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Are you a whiner or a winner? January 19, 2011

Posted by Jill (@bonnjill) in Business practices, Random musings.
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WordCount had a great post back in December entitled As a freelancer, are you a whiner or a winner? that has me frequently reflecting back on it in my dealings with clients or while reading translation listservs. She offers a very good example of a winning football team in Oregon and how they won the championship through hard work, grit and determination. She then equated the story with being a freelancer, and it really hit home because it is true in our profession as well.

Too often I hang out with writers – in person or virtually, on writer message boards and forums – who spend a lot of time complaining about how hard they have it. This editor isn’t returning their emails. That one took months to get a story back. This assignment only pays 50 cents a word. The industry is changing,  the markets they used to work for aren’t there anymore and there’s nothing to replace them.

To which I say: suck it up.

Nobody forced you into this profession, and nobody’s making you stay.

Times are tough, but complaining isn’t the answer.

The answer is hard work, commitment, creativity – and attitude.

This is very true in our industry as well. It seems as if people are constantly complaining about “The Recession” or thinking that the sky is falling (or prices – same difference). It is this self-perpetuating negativity that keeps bringing a lot of people down. They spend their time thinking negative thoughts and thinking this behavior is normal. Since reading this article I realized I could either listen to the whiners or ignore all the negative talk and keep plugging away and being successful.

I support myself translating full-time, and I wouldn’t have it any other way. I am having a slow week at the moment, but I am relishing having a little time off to recuperate. Back in December when this post came out I had five translation jobs on my desk, and I had just turned down a proofreading job due to the next-day deadline. I have enough work to keep me busy most every day, and I have worked very, very hard to get here.

As an undergraduate I had an Advanced Composition teacher who belittled my German skills, and I had to work hard for the Bs and Cs I earned when I was used to getting As and Bs in everything else. I studied abroad the next year to improve my language skills and graduated from college cum laude with a double major in German and Russian. In grad school I had a teacher accuse me of cheating on an interpreting assignment when that wasn’t the case. I graduated anyway, and he later apologized to me. I also constantly felt that my German wasn’t as good as the other students, so I moved to Germany after I graduated to improve my language skills. After those six years in Germany I have an excellent grasp on the language AND the culture. When I was an intern in Germany the owner of the agency told me I couldn’t translate because I had made two errors in translations that were way beyond my abilities (texts on steel processing and making paper). He did not consider the 40+ other translations that I had translated before that without a single complaint and with nothing but praise. I stayed in Germany and proved him wrong, supporting myself as a freelancer for five more years (and have never again accepted a translation that was beyond my abilities). When I moved back to the United States I had to market myself and worked very hard by sending out resumes and networking, attending conferences, participating in listservs, writing articles for my local and national translation associations, and presenting at ATA conferences. If I had listened to all those people who kept telling me I wasn’t good enough I wouldn’t be where I am today – a single woman who supports herself as a freelance translator. I don’t need to have a second job to pay the rent. I am successful doing something that I love.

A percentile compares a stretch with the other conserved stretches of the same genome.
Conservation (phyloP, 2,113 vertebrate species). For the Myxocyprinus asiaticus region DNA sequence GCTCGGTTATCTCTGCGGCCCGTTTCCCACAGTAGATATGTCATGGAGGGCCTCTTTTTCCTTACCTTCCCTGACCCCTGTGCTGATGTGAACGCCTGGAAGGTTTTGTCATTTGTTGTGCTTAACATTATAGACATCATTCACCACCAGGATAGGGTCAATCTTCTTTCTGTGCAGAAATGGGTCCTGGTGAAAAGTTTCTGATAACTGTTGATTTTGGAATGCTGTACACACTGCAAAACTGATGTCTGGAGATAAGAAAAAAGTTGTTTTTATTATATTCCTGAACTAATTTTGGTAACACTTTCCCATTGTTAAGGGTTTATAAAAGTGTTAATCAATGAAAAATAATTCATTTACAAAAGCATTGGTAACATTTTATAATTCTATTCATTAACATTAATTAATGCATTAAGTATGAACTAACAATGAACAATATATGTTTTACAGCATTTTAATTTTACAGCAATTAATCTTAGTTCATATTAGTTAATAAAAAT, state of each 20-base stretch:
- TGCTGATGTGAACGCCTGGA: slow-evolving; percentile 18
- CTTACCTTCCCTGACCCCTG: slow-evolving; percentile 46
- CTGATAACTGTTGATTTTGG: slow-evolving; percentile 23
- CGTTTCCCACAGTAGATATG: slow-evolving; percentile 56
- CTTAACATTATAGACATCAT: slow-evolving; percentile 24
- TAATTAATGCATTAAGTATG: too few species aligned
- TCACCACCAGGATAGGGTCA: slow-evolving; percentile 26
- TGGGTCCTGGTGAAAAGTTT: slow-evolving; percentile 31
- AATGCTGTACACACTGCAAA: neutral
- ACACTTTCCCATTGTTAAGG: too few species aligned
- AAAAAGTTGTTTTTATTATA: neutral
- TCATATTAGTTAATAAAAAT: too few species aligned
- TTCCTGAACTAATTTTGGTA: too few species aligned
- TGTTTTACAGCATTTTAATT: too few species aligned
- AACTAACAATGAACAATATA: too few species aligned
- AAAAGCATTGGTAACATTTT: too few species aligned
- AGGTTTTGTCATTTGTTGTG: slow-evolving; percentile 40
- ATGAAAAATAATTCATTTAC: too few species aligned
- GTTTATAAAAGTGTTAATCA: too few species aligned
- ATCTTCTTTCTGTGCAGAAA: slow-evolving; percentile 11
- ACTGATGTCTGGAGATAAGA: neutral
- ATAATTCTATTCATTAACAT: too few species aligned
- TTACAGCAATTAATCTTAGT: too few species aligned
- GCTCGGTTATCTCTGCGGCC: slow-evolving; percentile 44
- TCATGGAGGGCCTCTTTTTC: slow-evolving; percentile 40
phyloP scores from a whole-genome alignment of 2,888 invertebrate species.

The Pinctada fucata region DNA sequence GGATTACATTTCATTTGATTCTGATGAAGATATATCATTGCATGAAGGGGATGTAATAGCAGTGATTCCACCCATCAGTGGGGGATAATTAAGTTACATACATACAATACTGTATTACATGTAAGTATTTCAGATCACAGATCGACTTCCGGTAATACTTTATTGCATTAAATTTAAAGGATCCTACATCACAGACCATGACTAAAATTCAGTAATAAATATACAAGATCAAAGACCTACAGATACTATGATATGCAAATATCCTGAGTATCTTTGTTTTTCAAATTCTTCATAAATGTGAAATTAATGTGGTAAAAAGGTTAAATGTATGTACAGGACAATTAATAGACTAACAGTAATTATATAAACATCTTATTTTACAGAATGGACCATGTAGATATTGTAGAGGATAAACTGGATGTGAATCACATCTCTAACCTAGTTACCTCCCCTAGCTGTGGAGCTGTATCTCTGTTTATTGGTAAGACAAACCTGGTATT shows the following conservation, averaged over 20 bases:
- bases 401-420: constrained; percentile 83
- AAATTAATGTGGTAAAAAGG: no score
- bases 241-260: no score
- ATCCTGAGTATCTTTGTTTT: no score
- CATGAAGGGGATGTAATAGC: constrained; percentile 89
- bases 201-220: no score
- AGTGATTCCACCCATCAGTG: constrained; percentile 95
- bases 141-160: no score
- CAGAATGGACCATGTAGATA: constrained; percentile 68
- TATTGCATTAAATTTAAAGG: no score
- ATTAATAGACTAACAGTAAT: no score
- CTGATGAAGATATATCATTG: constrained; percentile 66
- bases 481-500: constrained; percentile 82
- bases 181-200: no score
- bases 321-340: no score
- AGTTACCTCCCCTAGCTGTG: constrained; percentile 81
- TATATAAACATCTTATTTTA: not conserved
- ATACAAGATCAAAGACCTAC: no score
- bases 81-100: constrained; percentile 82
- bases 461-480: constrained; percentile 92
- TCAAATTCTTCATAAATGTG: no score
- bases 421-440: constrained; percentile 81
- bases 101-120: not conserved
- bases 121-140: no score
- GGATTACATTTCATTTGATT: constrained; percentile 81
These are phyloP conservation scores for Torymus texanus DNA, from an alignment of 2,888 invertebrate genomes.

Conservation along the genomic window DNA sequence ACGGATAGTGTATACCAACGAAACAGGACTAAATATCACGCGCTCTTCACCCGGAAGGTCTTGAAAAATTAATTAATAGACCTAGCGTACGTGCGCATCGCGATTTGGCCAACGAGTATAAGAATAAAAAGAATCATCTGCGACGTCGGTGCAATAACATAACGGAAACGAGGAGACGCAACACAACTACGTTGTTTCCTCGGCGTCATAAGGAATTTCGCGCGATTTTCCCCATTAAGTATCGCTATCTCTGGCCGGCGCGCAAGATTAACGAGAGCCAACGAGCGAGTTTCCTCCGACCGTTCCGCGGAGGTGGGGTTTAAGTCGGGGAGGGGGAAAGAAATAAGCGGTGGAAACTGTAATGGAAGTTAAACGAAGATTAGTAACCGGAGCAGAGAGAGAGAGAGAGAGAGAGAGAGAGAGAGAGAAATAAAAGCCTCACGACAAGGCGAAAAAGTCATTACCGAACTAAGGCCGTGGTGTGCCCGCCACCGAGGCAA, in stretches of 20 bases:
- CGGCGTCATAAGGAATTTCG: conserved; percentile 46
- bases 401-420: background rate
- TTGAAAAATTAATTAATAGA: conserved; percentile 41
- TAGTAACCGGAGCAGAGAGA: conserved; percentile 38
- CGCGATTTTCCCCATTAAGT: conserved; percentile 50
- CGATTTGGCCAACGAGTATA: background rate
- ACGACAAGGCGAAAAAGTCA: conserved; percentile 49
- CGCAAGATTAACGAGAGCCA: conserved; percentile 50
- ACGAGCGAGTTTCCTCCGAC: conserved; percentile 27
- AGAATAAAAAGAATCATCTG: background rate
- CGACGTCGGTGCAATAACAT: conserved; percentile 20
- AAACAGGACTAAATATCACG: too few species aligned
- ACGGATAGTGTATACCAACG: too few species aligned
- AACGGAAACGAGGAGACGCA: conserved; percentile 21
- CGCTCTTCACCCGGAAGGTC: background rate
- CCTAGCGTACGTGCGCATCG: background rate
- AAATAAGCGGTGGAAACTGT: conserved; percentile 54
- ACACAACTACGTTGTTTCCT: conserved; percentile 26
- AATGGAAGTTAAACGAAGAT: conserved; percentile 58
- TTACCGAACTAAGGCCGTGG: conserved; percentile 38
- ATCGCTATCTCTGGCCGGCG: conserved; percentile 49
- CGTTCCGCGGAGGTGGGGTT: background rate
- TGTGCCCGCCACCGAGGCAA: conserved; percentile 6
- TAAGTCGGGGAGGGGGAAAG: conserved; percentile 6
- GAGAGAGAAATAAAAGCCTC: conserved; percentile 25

I get really tired of hearing people complain on listservs about the ATA, about clients who don’t pay on time, about agencies and their deadlines, about prices, about their colleagues, etc. Life is what YOU make of it. So the next time you find yourself wanting to complain ask yourself “Are you a whiner or a winner?” and act like a winner. I promise it will be self-fulfilling.

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Comments»

1. Craig Morris - January 19, 2011

Interesting – in a class in graduate school, I had to write two papers, and when I did the first one in German, the professor handed it back and told me not to try to write in German again. I said that I thought I was studying German in order to use it, but she said I should stick to my own native tongue. When I saw her corrections, she had marked up a couple of things that were actually right.

So when the second paper came around, I wrote it in German again (you can imagine how unbearable I am ;-)). This time, she accused me of plagiarism by saying that I had stuck too close to the original (I had, of course, provided footnotes for everything) and simply used Konjunktiv I, etc., so we had an official inquiry, and the other two professors involved just rolled their eyes at the matter and told me not to worry.

Ironically, most of my publications have indeed been in German, and the first book I published was in German.

Jill (@bonnjill) - January 19, 2011

Thanks, Craig. You just illustrated that the people who criticize us aren’t perfect either. You have to believe in yourself. (Well, and in your case it helps that you are a freak of nature and are very, very good at your foreign language 😉 )

2. Tatjana Dujmic - January 19, 2011

Wonderful post and SO true! Thank you.

I like the “Nobody forced you into this profession, and nobody’s making you stay.” the best. 🙂
All the time so many of our colleagues waste complaining and writing posts complaining should better be used to improve their marketing skills. Maybe they should ask themselves why so many translators actually earn enough money and what THEY could change. If you cannot change the situation, do something to change your position in it.

3. Jenn Mercer - January 19, 2011

I am glad to hear from another professional translator who did not receive perfect grades in her language classes. I rode the fine line between an A- and a B+ for most of my French classes, but darn it if I didn’t pull out a summa cum laude with my English and general ed classes. I was not able to move to France, but I work harder every day to improve my skills.
I like being a freelancer because it is me and my little brain against the text every day. There are some valid complaints, but whining won’t help you meet deadline.

4. Catherine Christaki - January 19, 2011